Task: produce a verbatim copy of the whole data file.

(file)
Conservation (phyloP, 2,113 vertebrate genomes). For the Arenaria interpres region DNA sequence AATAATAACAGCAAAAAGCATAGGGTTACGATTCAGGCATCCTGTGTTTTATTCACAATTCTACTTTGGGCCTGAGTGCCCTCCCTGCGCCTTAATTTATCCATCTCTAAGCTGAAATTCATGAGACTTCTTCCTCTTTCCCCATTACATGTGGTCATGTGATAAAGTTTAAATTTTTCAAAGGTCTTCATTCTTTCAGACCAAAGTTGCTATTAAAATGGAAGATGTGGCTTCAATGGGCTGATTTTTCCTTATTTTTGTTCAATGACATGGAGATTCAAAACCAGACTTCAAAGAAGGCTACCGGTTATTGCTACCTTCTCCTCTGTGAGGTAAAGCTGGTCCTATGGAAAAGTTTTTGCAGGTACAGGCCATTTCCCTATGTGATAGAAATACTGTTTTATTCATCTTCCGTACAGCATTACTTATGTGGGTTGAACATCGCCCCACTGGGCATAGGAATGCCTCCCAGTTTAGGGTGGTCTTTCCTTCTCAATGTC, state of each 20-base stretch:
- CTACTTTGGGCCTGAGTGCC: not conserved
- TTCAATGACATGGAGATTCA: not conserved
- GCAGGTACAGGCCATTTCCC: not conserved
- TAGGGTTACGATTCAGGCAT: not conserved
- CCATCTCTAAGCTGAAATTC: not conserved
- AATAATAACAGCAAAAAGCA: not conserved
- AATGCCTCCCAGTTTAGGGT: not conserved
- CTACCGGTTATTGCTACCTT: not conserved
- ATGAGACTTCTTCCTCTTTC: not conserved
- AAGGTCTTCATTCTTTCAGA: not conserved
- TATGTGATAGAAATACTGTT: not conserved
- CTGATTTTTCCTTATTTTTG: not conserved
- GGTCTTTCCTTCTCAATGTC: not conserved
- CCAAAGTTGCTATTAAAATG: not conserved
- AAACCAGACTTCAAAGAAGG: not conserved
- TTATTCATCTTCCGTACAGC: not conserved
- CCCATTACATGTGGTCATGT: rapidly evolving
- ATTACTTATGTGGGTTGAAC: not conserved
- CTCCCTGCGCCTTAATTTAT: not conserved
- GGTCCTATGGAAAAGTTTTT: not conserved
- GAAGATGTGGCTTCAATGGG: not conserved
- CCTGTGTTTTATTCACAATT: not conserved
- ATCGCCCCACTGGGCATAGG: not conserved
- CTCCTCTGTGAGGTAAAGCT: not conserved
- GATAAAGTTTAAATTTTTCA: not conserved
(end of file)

Conservation (phyloP, 2,113 vertebrate genomes). For the Arenaria interpres region DNA sequence AATAATAACAGCAAAAAGCATAGGGTTACGATTCAGGCATCCTGTGTTTTATTCACAATTCTACTTTGGGCCTGAGTGCCCTCCCTGCGCCTTAATTTATCCATCTCTAAGCTGAAATTCATGAGACTTCTTCCTCTTTCCCCATTACATGTGGTCATGTGATAAAGTTTAAATTTTTCAAAGGTCTTCATTCTTTCAGACCAAAGTTGCTATTAAAATGGAAGATGTGGCTTCAATGGGCTGATTTTTCCTTATTTTTGTTCAATGACATGGAGATTCAAAACCAGACTTCAAAGAAGGCTACCGGTTATTGCTACCTTCTCCTCTGTGAGGTAAAGCTGGTCCTATGGAAAAGTTTTTGCAGGTACAGGCCATTTCCCTATGTGATAGAAATACTGTTTTATTCATCTTCCGTACAGCATTACTTATGTGGGTTGAACATCGCCCCACTGGGCATAGGAATGCCTCCCAGTTTAGGGTGGTCTTTCCTTCTCAATGTC, state of each 20-base stretch:
- CTACTTTGGGCCTGAGTGCC: not conserved
- TTCAATGACATGGAGATTCA: not conserved
- GCAGGTACAGGCCATTTCCC: not conserved
- TAGGGTTACGATTCAGGCAT: not conserved
- CCATCTCTAAGCTGAAATTC: not conserved
- AATAATAACAGCAAAAAGCA: not conserved
- AATGCCTCCCAGTTTAGGGT: not conserved
- CTACCGGTTATTGCTACCTT: not conserved
- ATGAGACTTCTTCCTCTTTC: not conserved
- AAGGTCTTCATTCTTTCAGA: not conserved
- TATGTGATAGAAATACTGTT: not conserved
- CTGATTTTTCCTTATTTTTG: not conserved
- GGTCTTTCCTTCTCAATGTC: not conserved
- CCAAAGTTGCTATTAAAATG: not conserved
- AAACCAGACTTCAAAGAAGG: not conserved
- TTATTCATCTTCCGTACAGC: not conserved
- CCCATTACATGTGGTCATGT: rapidly evolving
- ATTACTTATGTGGGTTGAAC: not conserved
- CTCCCTGCGCCTTAATTTAT: not conserved
- GGTCCTATGGAAAAGTTTTT: not conserved
- GAAGATGTGGCTTCAATGGG: not conserved
- CCTGTGTTTTATTCACAATT: not conserved
- ATCGCCCCACTGGGCATAGG: not conserved
- CTCCTCTGTGAGGTAAAGCT: not conserved
- GATAAAGTTTAAATTTTTCA: not conserved